It is critical that anyone age 70 ½ or older take their required minimum distributions as the penalty for not doing so is 50% of the amount that should have been withdrawn.
(PRWEB) November 30, 2011
Jim Hitt, CEO of American IRA, says, “Some folks are confused as to whether or not they need to take those minimum distributions. The most common thing I hear is that Congress enacted "The Worker, Retiree, and Employer Recovery Act of 2008" allowing seniors to skip distributions. I’m working to get the word out and reduce the confusion. "The Worker, Retiree, and Employer Recovery Act of 2008" only applied to 2009. It is critical that anyone age 70 ½ or older take their required minimum distributions as the penalty for not doing so is 50% of the amount that should have been withdrawn.”
Plans that Require Minimum Distributions:
According to the IRS website required minimum distributions (RMD) are required for profit-sharing plans, 401(k) plans, 403(b) plans, 457(b) plans, as well as traditional IRAs and IRA-based plans such as SEPs, SARSEPs, and SIMPLE IRAs.
Roth Accounts and RMD:
Finally, RMD also applies to Roth 401(k) accounts. The exception is Roth IRAs; RMDs are not required while the owner is alive.
Jim Hitt interjects, “A strategy that some Roth 401(k) account holders employ is rolling over their Roth 401(k) into their Roth IRA account in order to eliminate the RMD requirement.”
Deadline for Receiving a RMD from an IRA:
Account owners must take their first RMD in the year they turn 70 ½. For that year only, the RMD can be delayed until April 1st the year following the year they turned 70 ½ (For instance, if they turn 70 ½ in 2011, their RMD can be delayed until April 1st, 2012).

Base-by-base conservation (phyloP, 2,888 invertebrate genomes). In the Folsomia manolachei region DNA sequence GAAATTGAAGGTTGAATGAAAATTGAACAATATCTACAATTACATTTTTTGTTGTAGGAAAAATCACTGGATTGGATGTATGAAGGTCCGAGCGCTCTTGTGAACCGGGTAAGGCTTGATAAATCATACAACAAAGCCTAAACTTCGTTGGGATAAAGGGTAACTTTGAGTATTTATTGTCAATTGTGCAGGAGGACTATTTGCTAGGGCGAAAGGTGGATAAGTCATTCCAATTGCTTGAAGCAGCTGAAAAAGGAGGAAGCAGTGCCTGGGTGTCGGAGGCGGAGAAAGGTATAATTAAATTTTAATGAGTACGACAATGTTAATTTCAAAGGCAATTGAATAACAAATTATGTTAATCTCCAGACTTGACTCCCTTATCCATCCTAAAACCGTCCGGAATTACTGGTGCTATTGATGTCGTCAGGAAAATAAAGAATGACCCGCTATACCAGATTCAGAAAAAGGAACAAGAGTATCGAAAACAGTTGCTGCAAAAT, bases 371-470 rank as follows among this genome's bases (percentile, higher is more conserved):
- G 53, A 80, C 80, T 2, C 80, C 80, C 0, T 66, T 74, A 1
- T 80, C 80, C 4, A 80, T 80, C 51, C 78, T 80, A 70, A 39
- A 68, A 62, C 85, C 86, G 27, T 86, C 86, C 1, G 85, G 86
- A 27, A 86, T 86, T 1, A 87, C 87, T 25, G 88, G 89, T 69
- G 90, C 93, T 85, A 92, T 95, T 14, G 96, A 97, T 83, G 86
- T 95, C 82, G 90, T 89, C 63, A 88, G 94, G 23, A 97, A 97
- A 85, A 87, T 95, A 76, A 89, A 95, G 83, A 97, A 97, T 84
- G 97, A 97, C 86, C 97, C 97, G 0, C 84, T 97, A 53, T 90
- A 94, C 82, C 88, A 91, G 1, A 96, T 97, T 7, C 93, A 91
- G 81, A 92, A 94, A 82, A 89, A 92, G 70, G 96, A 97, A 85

All other distributions must be taken by December 31st of the year including the first year in which the RMD was paid by April 1st (For instance, if they took their 1st years RMD on April 1st, 2012, they still have to take their 2012 distribution by December 31st, 2012).
Prior December 31st balance of the retirement plan divided by the life expectancy factor the IRS publishes in Publication 590. According to the IRS website, there are 3 separate tables used to calculate the life expectancy factor:
- The Joint and Last Survivor Table is used by an account owner whose sole beneficiary of the account is his or her spouse and is more than 10 years younger than the account owner;
- The Uniform Lifetime Table is used by account owners whose spouse is not the sole beneficiary or whose spouse is not more than 10 years younger; and
- The Single Life Expectancy Table is used by a beneficiary of an account.
For more information about RMD requirements, please refer to the IRS website.